2 Replies
                1. re: C. Hamster

                  This. Exactly. The "i" vs. the "e" makes all the difference in the world. However, and unfortunately, not all spice companies make that distinction. So it becomes a case of caveat emptor and label reading.

                  1. re: C. Hamster

                    Chili powder in the US also frequently includes ground coriander, in addition to the chilies (ancho/poblano most typical), cumin, garlic and varying levels of oregano (European oregano, not typically the Mexican oregano, as best I can tell).

                  2. Thanks for the replies. As I suspected it seems that, aside from chili con carne blend, we only really have cayenne available here. Shame, as I'd like to try some of the less brutal products available in the US.

                    I do actually have an unpoened packet of "Aachi" chilli powder brought to me as a present from India. Has anyone any knowledge of this please?

                    3 Replies
                    1. re: Robin Joy

                      Aachi is a brand name. On their website they list two chilli powders - Kashmiri and the one you have. Kashmiri chilli is very mild,I think, used to add vivid red color to dishes more than heat.

                      The company does not identify the variety of chilli in the product you have unless it's in the small print on the package but I'd guess it's much hotter.

                      Another spelling note - others have emphasized the difference in the 'i' and 'e' ending to the word, note also in India the word is spelled with two 'l's - chlli.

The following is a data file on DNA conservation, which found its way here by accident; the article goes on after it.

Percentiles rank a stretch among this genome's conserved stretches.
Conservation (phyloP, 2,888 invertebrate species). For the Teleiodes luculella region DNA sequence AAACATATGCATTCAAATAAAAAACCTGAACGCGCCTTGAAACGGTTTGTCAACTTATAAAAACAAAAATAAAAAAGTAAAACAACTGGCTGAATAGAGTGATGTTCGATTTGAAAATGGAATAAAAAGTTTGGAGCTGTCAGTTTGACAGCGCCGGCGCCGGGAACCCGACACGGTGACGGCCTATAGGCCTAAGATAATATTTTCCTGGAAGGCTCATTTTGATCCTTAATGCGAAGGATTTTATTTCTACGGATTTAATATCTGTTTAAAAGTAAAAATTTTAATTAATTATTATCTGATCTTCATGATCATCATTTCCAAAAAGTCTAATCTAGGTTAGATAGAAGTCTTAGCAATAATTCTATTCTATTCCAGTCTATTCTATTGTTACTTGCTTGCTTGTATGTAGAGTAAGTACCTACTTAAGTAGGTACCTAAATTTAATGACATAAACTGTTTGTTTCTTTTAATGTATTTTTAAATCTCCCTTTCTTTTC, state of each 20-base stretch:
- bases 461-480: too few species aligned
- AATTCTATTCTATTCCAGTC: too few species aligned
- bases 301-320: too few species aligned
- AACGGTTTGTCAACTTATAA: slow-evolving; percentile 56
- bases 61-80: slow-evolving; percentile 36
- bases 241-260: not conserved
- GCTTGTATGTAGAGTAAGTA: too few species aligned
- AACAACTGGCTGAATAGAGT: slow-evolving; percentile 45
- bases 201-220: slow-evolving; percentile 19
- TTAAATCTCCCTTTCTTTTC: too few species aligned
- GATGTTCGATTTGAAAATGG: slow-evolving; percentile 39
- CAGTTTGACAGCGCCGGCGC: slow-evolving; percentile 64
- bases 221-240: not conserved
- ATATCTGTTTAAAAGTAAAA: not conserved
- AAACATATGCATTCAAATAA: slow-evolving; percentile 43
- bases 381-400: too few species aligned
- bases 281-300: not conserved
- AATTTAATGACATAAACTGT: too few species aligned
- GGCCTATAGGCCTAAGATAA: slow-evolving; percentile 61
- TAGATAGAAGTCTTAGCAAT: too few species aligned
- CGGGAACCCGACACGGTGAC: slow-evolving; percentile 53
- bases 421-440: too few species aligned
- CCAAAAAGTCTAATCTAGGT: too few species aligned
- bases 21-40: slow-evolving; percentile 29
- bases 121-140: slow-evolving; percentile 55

1. re: brucesw

                        Yes, you do need to pay attention to the country of origin when evaluating these 'chil...' products. Regardless of spelling, powder from Korea (or Mexican powder sold in American Korean markets) is bound to be different from Indian, and both different from Mexican or American.

                        I'm reminded of 'Taco seasoning' from Trader Joes (an American grocery chain).
                        In small print the package is labeled 'Made in South Africa'. It is higher in cayenne than expected (compared to most American taco mixes).

                        1. re: brucesw

                          I've not found consistency in Indian spellings--while it's usually "e" it's sometimes "i" and, as brucesw wrote, often with 2 "l"s but not always. One of my Indian cookbooks also uses "chilly."

                          I made biryani just today; the recipe is from a wonderful cook in India, and I noticed she wrote "chilies" in one place and "chilys" in yet another.

                      2. Robin, if you are looking for different varieties of chili, you might check the Cool Chili Company

                        I used to buy from them when I lived in London, but they have mail order in the UK.

                        1. I had a hard time finding just plain Ancho Chile powder anywhere. For anyone looking for it, World Market/Cost Plus carries it, and I believe Whole Foods has it as well.

                          5 Replies
                          1. re: Atomic76

                            Anchos are more widely available and far less costly than powdered if you buy the whole dried ones. They are easy to reconstitute, clean up, and puree.

                            1. re: Veggo